Environmental hazards surround us. However, with awareness and knowledge, we can easily prevent these hazards from adversely affecting our health. Below is information on commonly asked about hazards, along with resources to help you reduce your risk.
Dry conditions in Idaho increase the potential for wildfires in or near wilderness areas. Stay alert for wildfire warnings and take action to protect yourself and your family from wildfire smoke. Learn More
Rabies infection is virtually 100% fatal in people and animals, without timely medical intervention. Medical attention should be sought promptly for anyone that suspects they may have been exposed to rabies. Seek veterinary care promptly if you suspect your pet has been exposed to a rabid animal, even if your pet’s vaccinations are up-to-date.
Bats are the natural reservoir for rabies in Idaho. However, bats are not the only animal to worry about; all mammals have the potential to become infected with and transmit the virus under the right circumstances. Bites are considered the primary way rabies is transmitted. Other exposures that could also be considered high risk for infection include contacting nervous tissue (brain or spinal cord) from a potentially rabid animal or waking in a room with a bat, without having a clear idea of the bat’s behavior during the night.
In Idaho, the Idaho Bureau of Laboratories is the only facility that tests animals for rabies.
What should I do if I may have or have come into contact with a bat?
If you are bitten or scratched by an animal that could be carrying the virus, washing the wound thoroughly with soap and water is one of the most effective ways to decrease your chance of infection. Then contact your medical provider.
If contact was made or potentially made with a bat (you awakened and found a bat in your room or in the room of an unattended child, or see a bat near a mentally impaired or intoxicated person), you should try to safely capture the bat and have it tested, as the small teeth of the bat can make a bite difficult to find.
To contact public health in Ada, Boise, Elmore and Valley counties during regular business hours (M-F 8 am-5 pm) , please call the CDHD Epidemiology Department at 208-327-8625. If it is after hours, please call Idaho State Communications and a staff member will be paged: 1-800-632-8000
Bed bug infestations usually occur around or near the areas where people sleep. These areas include apartments, shelters, rooming houses, hotels, cruise ships, buses, trains, and dorm rooms. They hide during the day in places such as seams of mattresses, box springs, bed frames, headboards, dresser tables, inside cracks or crevices, behind wallpaper, or any other clutter or objects around a bed. Bed bugs are not known to spread disease. Bed bugs can be an annoyance because their presence may cause itching and loss of sleep. Sometimes the itching can lead to excessive scratching that can sometimes increase the chance of a secondary skin infection. Learn More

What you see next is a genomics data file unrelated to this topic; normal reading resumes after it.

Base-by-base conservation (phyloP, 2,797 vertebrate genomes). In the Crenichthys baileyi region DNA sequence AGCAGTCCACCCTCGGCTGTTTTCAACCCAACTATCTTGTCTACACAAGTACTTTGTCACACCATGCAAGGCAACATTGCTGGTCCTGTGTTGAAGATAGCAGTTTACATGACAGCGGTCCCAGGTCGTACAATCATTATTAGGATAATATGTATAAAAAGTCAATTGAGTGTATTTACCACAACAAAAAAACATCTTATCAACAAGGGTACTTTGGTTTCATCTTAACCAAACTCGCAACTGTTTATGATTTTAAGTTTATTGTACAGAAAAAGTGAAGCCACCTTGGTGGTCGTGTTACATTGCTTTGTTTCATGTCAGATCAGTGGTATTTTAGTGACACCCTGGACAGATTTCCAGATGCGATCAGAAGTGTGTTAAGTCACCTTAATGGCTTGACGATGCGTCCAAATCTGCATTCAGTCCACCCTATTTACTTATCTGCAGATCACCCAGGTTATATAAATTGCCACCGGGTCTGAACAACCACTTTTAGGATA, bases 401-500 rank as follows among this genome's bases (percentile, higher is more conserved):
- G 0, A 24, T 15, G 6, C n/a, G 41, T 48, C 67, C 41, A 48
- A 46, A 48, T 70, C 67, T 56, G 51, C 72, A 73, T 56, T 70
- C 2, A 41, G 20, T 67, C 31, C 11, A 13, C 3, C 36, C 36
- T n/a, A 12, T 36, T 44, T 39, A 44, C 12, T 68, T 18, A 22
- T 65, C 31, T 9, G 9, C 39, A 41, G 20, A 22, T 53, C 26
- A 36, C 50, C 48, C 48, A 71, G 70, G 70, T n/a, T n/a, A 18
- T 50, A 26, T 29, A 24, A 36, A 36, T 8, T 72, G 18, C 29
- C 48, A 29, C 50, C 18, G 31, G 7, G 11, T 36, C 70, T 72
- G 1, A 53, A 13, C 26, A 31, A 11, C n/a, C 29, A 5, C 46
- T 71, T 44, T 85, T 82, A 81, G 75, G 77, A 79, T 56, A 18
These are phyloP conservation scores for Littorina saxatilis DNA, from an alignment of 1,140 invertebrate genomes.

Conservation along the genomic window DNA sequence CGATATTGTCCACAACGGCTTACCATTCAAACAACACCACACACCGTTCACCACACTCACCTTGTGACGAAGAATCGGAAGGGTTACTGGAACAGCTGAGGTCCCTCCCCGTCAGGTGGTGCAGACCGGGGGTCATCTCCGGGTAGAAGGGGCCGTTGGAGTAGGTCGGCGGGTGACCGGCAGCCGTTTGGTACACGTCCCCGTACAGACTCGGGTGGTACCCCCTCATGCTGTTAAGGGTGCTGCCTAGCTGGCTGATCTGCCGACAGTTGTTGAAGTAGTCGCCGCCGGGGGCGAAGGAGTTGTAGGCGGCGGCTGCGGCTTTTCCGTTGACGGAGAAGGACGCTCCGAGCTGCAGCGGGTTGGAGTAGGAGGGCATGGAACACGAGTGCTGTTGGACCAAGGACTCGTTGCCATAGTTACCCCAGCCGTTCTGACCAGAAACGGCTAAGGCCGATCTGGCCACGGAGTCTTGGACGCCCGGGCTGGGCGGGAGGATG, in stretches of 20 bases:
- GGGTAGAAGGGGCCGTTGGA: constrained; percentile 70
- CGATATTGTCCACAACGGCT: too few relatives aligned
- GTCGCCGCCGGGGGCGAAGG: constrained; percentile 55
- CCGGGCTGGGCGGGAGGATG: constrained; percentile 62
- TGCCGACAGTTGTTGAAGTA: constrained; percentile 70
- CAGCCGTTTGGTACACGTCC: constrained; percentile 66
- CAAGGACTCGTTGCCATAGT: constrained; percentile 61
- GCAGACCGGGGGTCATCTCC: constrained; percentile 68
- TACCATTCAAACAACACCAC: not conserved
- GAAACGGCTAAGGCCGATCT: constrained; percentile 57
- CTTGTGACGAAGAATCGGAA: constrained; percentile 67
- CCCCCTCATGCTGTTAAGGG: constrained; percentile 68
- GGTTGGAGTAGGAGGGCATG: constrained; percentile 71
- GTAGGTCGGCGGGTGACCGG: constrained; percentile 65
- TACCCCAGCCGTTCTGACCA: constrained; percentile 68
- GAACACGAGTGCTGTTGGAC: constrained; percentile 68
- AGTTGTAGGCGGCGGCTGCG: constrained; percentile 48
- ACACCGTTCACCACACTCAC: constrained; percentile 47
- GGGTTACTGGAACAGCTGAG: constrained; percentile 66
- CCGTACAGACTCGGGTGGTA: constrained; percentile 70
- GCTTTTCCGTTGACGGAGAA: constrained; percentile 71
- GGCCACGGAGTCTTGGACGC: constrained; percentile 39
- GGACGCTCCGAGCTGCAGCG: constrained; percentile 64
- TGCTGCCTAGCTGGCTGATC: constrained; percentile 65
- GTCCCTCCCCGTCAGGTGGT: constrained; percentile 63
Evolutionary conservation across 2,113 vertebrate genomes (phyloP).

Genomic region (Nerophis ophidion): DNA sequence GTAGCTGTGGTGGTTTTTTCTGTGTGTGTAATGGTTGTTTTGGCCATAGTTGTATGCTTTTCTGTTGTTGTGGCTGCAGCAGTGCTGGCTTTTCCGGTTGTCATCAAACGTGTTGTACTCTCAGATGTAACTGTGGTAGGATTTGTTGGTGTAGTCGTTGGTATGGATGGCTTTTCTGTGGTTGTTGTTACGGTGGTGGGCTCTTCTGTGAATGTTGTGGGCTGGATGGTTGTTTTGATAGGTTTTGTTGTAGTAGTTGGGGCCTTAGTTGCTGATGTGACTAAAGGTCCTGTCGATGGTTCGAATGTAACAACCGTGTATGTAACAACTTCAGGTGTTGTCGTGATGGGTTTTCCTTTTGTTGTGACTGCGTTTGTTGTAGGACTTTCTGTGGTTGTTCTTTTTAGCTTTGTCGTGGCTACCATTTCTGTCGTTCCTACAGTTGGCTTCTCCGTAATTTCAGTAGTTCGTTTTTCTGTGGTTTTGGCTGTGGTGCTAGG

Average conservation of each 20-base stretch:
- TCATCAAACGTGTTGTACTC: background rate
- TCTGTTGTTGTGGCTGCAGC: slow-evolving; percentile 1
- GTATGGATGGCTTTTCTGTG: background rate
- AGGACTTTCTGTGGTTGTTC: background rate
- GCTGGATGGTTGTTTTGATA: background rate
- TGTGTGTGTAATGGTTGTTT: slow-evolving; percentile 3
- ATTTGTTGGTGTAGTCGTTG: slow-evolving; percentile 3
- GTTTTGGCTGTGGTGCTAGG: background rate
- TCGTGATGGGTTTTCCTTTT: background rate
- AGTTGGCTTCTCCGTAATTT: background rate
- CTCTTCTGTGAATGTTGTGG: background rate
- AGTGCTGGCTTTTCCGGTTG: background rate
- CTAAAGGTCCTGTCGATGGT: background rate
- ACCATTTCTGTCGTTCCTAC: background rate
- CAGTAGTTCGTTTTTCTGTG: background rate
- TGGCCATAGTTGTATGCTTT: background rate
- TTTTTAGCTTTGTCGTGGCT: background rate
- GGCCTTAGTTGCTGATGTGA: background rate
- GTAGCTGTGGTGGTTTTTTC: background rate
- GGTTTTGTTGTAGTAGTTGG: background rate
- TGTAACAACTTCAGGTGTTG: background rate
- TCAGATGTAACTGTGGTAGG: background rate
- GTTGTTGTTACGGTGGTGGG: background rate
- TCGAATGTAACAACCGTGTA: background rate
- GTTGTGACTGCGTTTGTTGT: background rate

Lead is a metal found naturally in the environment as well as in manufactured products. It is one of six "criteria pollutants" for which EPA has established protective standards. It is an element that can have serious health implications, especially for children. View CDHD's Lead Exposure and Your Health page. The resources below will provide you with additional information you need on protecting your children from lead exposure.
Mercury is a naturally occurring metal found in the environment as well as in manufactured products. In its elemental form it appears as a liquid at room temperatures. It becomes an environmental hazard when people come in contact with its vapors after breaking a thermometer or other device containing elemental mercury.
A form of Mercury also accumulates in fish, which can pose a danger to children and pregnant women. The State of Idaho has therefore initiated a Fish Consumption Advisory to inform the public about the problem.
Below are resources to help you understand the dangers of mercury, what to do with mercury-containing products at home, work or at school, and the Fish Consumption Advisory.
There is always some amount mold — in the air and on many surfaces. Molds have been on the Earth for millions of years. Mold grows where there is moisture.
Exposure to damp and moldy environments may cause a variety of health effects, or none at all. Some people are sensitive to molds. For these people, molds can cause nasal stuffiness, throat irritation, coughing or wheezing, eye irritation, or, in some cases, skin irritation.
The links below include information on mold and its health effects, and how you can control mold in your home.
Radon is a radioactive gas that comes from the natural breakdown of uranium found in most rocks and soil. In some cases, well water may be a source of radon. You cannot see it, smell it or taste it. When outdoors, radon mixes with fresh air and is usually diluted to low levels. However, once inside an enclosed building, such as a home or school, radon can build up to high levels.
Environmental Health Department